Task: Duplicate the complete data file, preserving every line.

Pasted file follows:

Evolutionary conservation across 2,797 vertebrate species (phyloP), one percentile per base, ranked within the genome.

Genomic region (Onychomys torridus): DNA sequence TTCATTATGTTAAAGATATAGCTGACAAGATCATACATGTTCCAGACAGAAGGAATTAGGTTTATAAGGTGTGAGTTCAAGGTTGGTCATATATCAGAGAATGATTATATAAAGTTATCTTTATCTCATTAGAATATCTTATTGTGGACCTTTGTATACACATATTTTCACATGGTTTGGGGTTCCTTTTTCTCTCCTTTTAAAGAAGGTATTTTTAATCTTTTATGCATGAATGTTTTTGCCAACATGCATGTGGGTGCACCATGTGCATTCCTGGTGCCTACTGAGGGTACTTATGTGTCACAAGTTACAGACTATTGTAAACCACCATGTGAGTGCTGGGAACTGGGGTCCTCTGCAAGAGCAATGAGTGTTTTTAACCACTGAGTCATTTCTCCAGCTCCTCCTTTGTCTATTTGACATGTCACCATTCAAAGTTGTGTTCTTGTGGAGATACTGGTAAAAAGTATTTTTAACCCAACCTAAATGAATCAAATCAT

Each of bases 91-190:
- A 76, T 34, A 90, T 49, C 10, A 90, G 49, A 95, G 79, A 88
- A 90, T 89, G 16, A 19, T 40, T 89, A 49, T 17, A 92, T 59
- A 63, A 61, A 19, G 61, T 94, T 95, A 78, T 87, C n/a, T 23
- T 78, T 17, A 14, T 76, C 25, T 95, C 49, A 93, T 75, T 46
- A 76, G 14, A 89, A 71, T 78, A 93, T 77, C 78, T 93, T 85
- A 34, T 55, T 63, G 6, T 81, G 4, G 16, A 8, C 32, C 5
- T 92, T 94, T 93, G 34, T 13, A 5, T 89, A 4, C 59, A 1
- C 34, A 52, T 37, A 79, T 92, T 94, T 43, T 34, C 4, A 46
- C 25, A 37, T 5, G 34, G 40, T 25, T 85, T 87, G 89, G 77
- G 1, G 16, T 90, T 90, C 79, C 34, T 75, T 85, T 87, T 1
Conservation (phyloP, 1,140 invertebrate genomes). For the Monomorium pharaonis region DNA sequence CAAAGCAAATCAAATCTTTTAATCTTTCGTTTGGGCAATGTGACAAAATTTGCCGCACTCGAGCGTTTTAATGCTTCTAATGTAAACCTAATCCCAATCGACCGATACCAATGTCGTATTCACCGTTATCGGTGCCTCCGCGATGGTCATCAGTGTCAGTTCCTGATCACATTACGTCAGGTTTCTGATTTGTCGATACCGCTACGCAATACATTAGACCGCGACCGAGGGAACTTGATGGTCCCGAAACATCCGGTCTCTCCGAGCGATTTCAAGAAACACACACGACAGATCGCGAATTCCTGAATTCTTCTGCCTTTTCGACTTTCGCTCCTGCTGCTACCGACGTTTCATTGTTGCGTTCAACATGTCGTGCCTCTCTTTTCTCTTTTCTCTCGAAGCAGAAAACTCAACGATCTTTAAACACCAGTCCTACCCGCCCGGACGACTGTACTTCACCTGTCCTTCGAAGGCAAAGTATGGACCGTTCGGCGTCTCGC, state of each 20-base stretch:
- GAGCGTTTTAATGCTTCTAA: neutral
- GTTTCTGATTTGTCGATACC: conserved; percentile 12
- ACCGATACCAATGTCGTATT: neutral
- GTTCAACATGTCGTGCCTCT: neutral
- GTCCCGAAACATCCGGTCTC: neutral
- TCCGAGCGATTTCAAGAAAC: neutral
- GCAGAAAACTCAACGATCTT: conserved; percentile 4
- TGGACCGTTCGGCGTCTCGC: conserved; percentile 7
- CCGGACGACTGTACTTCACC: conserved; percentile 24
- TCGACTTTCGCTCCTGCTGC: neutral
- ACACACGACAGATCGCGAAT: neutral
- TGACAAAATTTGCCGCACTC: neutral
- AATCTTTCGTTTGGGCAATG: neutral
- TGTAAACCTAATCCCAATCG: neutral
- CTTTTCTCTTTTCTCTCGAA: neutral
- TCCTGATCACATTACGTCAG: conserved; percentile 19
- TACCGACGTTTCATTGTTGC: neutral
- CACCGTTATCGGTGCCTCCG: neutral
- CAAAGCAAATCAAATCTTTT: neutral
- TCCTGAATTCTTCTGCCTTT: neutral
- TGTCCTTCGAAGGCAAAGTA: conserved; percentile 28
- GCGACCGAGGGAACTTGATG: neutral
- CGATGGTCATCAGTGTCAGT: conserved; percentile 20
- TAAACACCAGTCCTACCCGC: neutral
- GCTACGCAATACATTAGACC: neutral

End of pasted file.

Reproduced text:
Evolutionary conservation across 2,797 vertebrate species (phyloP), one percentile per base, ranked within the genome.

Genomic region (Onychomys torridus): DNA sequence TTCATTATGTTAAAGATATAGCTGACAAGATCATACATGTTCCAGACAGAAGGAATTAGGTTTATAAGGTGTGAGTTCAAGGTTGGTCATATATCAGAGAATGATTATATAAAGTTATCTTTATCTCATTAGAATATCTTATTGTGGACCTTTGTATACACATATTTTCACATGGTTTGGGGTTCCTTTTTCTCTCCTTTTAAAGAAGGTATTTTTAATCTTTTATGCATGAATGTTTTTGCCAACATGCATGTGGGTGCACCATGTGCATTCCTGGTGCCTACTGAGGGTACTTATGTGTCACAAGTTACAGACTATTGTAAACCACCATGTGAGTGCTGGGAACTGGGGTCCTCTGCAAGAGCAATGAGTGTTTTTAACCACTGAGTCATTTCTCCAGCTCCTCCTTTGTCTATTTGACATGTCACCATTCAAAGTTGTGTTCTTGTGGAGATACTGGTAAAAAGTATTTTTAACCCAACCTAAATGAATCAAATCAT

Each of bases 91-190:
- A 76, T 34, A 90, T 49, C 10, A 90, G 49, A 95, G 79, A 88
- A 90, T 89, G 16, A 19, T 40, T 89, A 49, T 17, A 92, T 59
- A 63, A 61, A 19, G 61, T 94, T 95, A 78, T 87, C n/a, T 23
- T 78, T 17, A 14, T 76, C 25, T 95, C 49, A 93, T 75, T 46
- A 76, G 14, A 89, A 71, T 78, A 93, T 77, C 78, T 93, T 85
- A 34, T 55, T 63, G 6, T 81, G 4, G 16, A 8, C 32, C 5
- T 92, T 94, T 93, G 34, T 13, A 5, T 89, A 4, C 59, A 1
- C 34, A 52, T 37, A 79, T 92, T 94, T 43, T 34, C 4, A 46
- C 25, A 37, T 5, G 34, G 40, T 25, T 85, T 87, G 89, G 77
- G 1, G 16, T 90, T 90, C 79, C 34, T 75, T 85, T 87, T 1
Conservation (phyloP, 1,140 invertebrate genomes). For the Monomorium pharaonis region DNA sequence CAAAGCAAATCAAATCTTTTAATCTTTCGTTTGGGCAATGTGACAAAATTTGCCGCACTCGAGCGTTTTAATGCTTCTAATGTAAACCTAATCCCAATCGACCGATACCAATGTCGTATTCACCGTTATCGGTGCCTCCGCGATGGTCATCAGTGTCAGTTCCTGATCACATTACGTCAGGTTTCTGATTTGTCGATACCGCTACGCAATACATTAGACCGCGACCGAGGGAACTTGATGGTCCCGAAACATCCGGTCTCTCCGAGCGATTTCAAGAAACACACACGACAGATCGCGAATTCCTGAATTCTTCTGCCTTTTCGACTTTCGCTCCTGCTGCTACCGACGTTTCATTGTTGCGTTCAACATGTCGTGCCTCTCTTTTCTCTTTTCTCTCGAAGCAGAAAACTCAACGATCTTTAAACACCAGTCCTACCCGCCCGGACGACTGTACTTCACCTGTCCTTCGAAGGCAAAGTATGGACCGTTCGGCGTCTCGC, state of each 20-base stretch:
- GAGCGTTTTAATGCTTCTAA: neutral
- GTTTCTGATTTGTCGATACC: conserved; percentile 12
- ACCGATACCAATGTCGTATT: neutral
- GTTCAACATGTCGTGCCTCT: neutral
- GTCCCGAAACATCCGGTCTC: neutral
- TCCGAGCGATTTCAAGAAAC: neutral
- GCAGAAAACTCAACGATCTT: conserved; percentile 4
- TGGACCGTTCGGCGTCTCGC: conserved; percentile 7
- CCGGACGACTGTACTTCACC: conserved; percentile 24
- TCGACTTTCGCTCCTGCTGC: neutral
- ACACACGACAGATCGCGAAT: neutral
- TGACAAAATTTGCCGCACTC: neutral
- AATCTTTCGTTTGGGCAATG: neutral
- TGTAAACCTAATCCCAATCG: neutral
- CTTTTCTCTTTTCTCTCGAA: neutral
- TCCTGATCACATTACGTCAG: conserved; percentile 19
- TACCGACGTTTCATTGTTGC: neutral
- CACCGTTATCGGTGCCTCCG: neutral
- CAAAGCAAATCAAATCTTTT: neutral
- TCCTGAATTCTTCTGCCTTT: neutral
- TGTCCTTCGAAGGCAAAGTA: conserved; percentile 28
- GCGACCGAGGGAACTTGATG: neutral
- CGATGGTCATCAGTGTCAGT: conserved; percentile 20
- TAAACACCAGTCCTACCCGC: neutral
- GCTACGCAATACATTAGACC: neutral